Monday, February 01, 2021

What's the Most Important Thing Children Should Learn?

What is the single most important thing children should learn to prepare them for life? The largest share of Americans (42 percent) say it is most important for children to learn to think for themselves, according to the General Social Survey (GSS). Hard work ranks second, helping others is third, obedience fourth, and popularity fifth.   

Percent who say each characteristic is the most important thing children should learn, 2018 (and 1986)
Think for self: 41.6% (51.2%)
Work hard: 27.6% (11.2%)
Help others: 20.7% (13.7%)
Obedience: 9.9% (23.4%)
Popularity: 0.2% (0.5%)

Obedience has fallen in importance over the decades, as discussed in this recent post (How Many Americans Are Receptive to Fascism?) But so has thinking for oneself. More than half the public named thinking for oneself as the most important thing children should learn when the GSS first asked this question in 1986. Over the past three decades, the percentage who rate thinking for oneself as number-one has fallen by nearly 10 percentage points. Working hard and helping others have taken up the slack. The percentage who think the most important thing for children to learn is to work hard has grown by 16 percentage points since 1986, and helping others has gained 7 percentage points. The one thing that hasn't changed over the decades is the low rating for popularity. Fewer than 1 percent believe popularity is the number-one lesson children need to learn.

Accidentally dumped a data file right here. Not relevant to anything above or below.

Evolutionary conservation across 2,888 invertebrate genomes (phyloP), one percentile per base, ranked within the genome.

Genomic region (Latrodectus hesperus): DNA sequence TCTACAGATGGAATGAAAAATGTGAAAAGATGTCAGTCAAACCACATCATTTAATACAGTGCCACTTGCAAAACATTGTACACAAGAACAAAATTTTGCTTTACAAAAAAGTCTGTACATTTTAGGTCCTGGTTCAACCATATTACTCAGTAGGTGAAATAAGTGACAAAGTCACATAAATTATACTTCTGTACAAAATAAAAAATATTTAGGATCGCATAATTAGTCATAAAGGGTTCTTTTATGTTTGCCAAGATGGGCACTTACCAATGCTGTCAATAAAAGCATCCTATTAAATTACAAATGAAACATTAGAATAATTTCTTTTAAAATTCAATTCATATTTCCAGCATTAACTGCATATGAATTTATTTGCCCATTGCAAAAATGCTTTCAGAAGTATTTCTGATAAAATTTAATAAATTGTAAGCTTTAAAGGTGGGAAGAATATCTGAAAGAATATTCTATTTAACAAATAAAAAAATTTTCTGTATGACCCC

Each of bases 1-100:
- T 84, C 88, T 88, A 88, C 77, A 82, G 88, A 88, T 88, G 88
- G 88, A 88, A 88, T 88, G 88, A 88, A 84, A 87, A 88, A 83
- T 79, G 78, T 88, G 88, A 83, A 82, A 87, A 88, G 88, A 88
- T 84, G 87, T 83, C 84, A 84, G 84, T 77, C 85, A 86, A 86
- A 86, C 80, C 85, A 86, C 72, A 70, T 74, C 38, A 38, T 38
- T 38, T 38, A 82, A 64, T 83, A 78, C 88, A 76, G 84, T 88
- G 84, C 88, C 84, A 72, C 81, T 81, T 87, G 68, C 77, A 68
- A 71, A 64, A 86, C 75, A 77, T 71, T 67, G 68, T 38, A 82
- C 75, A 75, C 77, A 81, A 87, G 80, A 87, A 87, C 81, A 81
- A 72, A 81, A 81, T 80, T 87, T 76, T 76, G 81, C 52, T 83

Source: Demo Memo analysis of the General Social Survey

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